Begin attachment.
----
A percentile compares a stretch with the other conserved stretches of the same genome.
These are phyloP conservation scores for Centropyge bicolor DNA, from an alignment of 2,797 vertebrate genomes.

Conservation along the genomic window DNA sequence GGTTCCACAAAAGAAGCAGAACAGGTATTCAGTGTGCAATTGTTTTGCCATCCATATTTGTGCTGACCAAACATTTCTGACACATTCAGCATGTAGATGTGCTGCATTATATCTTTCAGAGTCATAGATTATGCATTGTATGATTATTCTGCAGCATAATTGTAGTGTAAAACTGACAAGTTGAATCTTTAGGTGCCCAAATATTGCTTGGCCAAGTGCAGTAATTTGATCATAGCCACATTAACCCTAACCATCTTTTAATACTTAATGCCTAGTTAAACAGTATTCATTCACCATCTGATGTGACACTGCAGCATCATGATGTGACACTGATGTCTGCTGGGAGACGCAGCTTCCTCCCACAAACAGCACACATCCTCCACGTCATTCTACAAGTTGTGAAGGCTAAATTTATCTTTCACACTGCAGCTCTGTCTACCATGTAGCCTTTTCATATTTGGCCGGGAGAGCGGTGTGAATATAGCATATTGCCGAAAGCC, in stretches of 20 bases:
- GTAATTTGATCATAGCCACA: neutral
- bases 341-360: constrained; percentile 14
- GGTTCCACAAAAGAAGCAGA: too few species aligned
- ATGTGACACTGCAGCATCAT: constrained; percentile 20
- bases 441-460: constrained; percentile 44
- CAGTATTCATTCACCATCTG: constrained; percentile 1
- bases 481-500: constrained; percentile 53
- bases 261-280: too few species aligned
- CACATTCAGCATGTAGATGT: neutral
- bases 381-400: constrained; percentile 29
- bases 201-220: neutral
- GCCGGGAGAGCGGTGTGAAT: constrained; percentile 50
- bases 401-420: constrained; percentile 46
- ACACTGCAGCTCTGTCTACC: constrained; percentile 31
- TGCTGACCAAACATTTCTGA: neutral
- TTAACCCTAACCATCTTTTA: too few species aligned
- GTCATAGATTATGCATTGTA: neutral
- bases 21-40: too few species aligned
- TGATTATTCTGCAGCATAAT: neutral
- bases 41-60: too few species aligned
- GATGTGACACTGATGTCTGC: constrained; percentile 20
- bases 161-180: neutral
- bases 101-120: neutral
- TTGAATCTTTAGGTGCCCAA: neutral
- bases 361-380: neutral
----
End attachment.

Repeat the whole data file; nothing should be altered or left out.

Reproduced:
A percentile compares a stretch with the other conserved stretches of the same genome.
These are phyloP conservation scores for Centropyge bicolor DNA, from an alignment of 2,797 vertebrate genomes.

Conservation along the genomic window DNA sequence GGTTCCACAAAAGAAGCAGAACAGGTATTCAGTGTGCAATTGTTTTGCCATCCATATTTGTGCTGACCAAACATTTCTGACACATTCAGCATGTAGATGTGCTGCATTATATCTTTCAGAGTCATAGATTATGCATTGTATGATTATTCTGCAGCATAATTGTAGTGTAAAACTGACAAGTTGAATCTTTAGGTGCCCAAATATTGCTTGGCCAAGTGCAGTAATTTGATCATAGCCACATTAACCCTAACCATCTTTTAATACTTAATGCCTAGTTAAACAGTATTCATTCACCATCTGATGTGACACTGCAGCATCATGATGTGACACTGATGTCTGCTGGGAGACGCAGCTTCCTCCCACAAACAGCACACATCCTCCACGTCATTCTACAAGTTGTGAAGGCTAAATTTATCTTTCACACTGCAGCTCTGTCTACCATGTAGCCTTTTCATATTTGGCCGGGAGAGCGGTGTGAATATAGCATATTGCCGAAAGCC, in stretches of 20 bases:
- GTAATTTGATCATAGCCACA: neutral
- bases 341-360: constrained; percentile 14
- GGTTCCACAAAAGAAGCAGA: too few species aligned
- ATGTGACACTGCAGCATCAT: constrained; percentile 20
- bases 441-460: constrained; percentile 44
- CAGTATTCATTCACCATCTG: constrained; percentile 1
- bases 481-500: constrained; percentile 53
- bases 261-280: too few species aligned
- CACATTCAGCATGTAGATGT: neutral
- bases 381-400: constrained; percentile 29
- bases 201-220: neutral
- GCCGGGAGAGCGGTGTGAAT: constrained; percentile 50
- bases 401-420: constrained; percentile 46
- ACACTGCAGCTCTGTCTACC: constrained; percentile 31
- TGCTGACCAAACATTTCTGA: neutral
- TTAACCCTAACCATCTTTTA: too few species aligned
- GTCATAGATTATGCATTGTA: neutral
- bases 21-40: too few species aligned
- TGATTATTCTGCAGCATAAT: neutral
- bases 41-60: too few species aligned
- GATGTGACACTGATGTCTGC: constrained; percentile 20
- bases 161-180: neutral
- bases 101-120: neutral
- TTGAATCTTTAGGTGCCCAA: neutral
- bases 361-380: neutral